Uncertain times make it hard to plan for the future. And few of us have lived through times as uncertain as these.
Between the COVID-19 pandemic, social unrest and economic volatility, it’s no wonder that F&G’s inaugural Risk Tolerance Tracker, which surveyed nearly 1,500 American investors, found that 72% say the events of the last six months have made them less likely to take risks both personally and financially.
Of course, every good financial and insurance professional knows that without assuming a certain degree of risk, it’s impossible for a client to generate the income needed to retire. Unless advisers can prevent their clients from giving into fear now, it will be extremely difficult to get them back on track when these uncertain times finally ease.
Our tracker uncovered a few findings that can help financial advisers as they have these challenging conversations.
1. Women and men are reacting very differently. The COVID-19 crisis has had a significantly bigger impact on the willingness of women to take risks. This was seen across several areas, including their investment approach. Thirty-seven percent of men said they have shifted their asset allocations to be more aggressive during the past six months, compared with only 27% of women. Two in five women (41%) say they pursue only cautious or highly conservative investment strategies, in contrast to only 22% of men. This means advisers must tread even more delicately than usual when coaching couples through retirement planning.
2. People with children are ready to chase returns. Surprisingly, adults with children in the household are more likely than others to tolerate financial risks. More than half (51%) of investors with children in the household say they have shifted their investment allocations to be more aggressive, compared with only 23% of investors without children in the household.. This suggests that now is the time for advisers to reach out to parents or parents-to-be and talk about how much risk is appropriate when saving for college or other large, family-related expenses.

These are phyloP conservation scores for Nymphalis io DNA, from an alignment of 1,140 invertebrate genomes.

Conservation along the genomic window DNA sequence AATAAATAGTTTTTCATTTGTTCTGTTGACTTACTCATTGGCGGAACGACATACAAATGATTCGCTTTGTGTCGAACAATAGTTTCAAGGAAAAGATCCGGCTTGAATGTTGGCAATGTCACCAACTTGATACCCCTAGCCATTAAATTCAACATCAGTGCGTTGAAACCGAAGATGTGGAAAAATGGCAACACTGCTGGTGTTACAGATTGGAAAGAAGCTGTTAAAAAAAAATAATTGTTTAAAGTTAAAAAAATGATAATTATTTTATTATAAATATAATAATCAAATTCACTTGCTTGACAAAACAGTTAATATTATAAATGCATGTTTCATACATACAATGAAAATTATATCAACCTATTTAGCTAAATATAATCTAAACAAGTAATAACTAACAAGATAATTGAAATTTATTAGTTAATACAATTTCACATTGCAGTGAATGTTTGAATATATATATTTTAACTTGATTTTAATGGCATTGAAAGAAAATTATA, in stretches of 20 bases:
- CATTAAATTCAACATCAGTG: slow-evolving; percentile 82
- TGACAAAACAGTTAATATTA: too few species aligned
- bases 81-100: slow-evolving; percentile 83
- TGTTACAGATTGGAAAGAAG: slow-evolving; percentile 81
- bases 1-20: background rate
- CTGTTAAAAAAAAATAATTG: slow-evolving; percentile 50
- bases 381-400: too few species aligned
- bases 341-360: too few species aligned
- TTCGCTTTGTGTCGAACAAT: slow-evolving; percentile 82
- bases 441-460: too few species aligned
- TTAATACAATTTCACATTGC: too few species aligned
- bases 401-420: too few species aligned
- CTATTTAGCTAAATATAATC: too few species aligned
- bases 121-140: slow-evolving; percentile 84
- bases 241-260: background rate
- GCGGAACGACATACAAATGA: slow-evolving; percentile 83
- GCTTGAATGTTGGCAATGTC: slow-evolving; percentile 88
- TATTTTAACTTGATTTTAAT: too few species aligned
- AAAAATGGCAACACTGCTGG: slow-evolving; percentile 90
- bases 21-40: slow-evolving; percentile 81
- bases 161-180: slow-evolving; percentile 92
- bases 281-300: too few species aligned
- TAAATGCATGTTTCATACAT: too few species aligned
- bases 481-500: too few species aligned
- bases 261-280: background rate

3. Investors are open to trying new things. The last six months have made many people realize that the “same old thing” isn’t good enough. One-third of investors say they are more likely to explore new types of financial products that they haven’t used before than they were prior to the pandemic. The younger the investor, the more open they are, with 52% of millennials, 46% of Gen Xers and 17% of baby boomers saying they are more likely to explore new financial products.
This represents an opportunity to open up a conversation about how to build a comprehensive and diversified financial plan that goes beyond a plain vanilla, 60% stock and 40% bond portfolio and includes insurance products that offer life-long guarantees — a conversation that is not always available in a more volatile market. For example, only 15% of those surveyed are currently taking advantage of annuities.
Fear is a natural reaction to stressful times. The most successful advisers look at what is behind their clients’ fears, then offer solutions that address not just their financial health, but also their peace of mind. In doing so, they can deepen relationships and offer new, creative solutions that solve for both the client’s long- and short-term well-being.
Chris Blunt is the president and CEO of F&G Annuities & Life.
As our second lead editor, Cindy Hamilton covers health, fitness and other wellness topics. She is also instrumental in making sure the content on the site is clear and accurate for our readers. Cindy received a BA and an MA from NYU.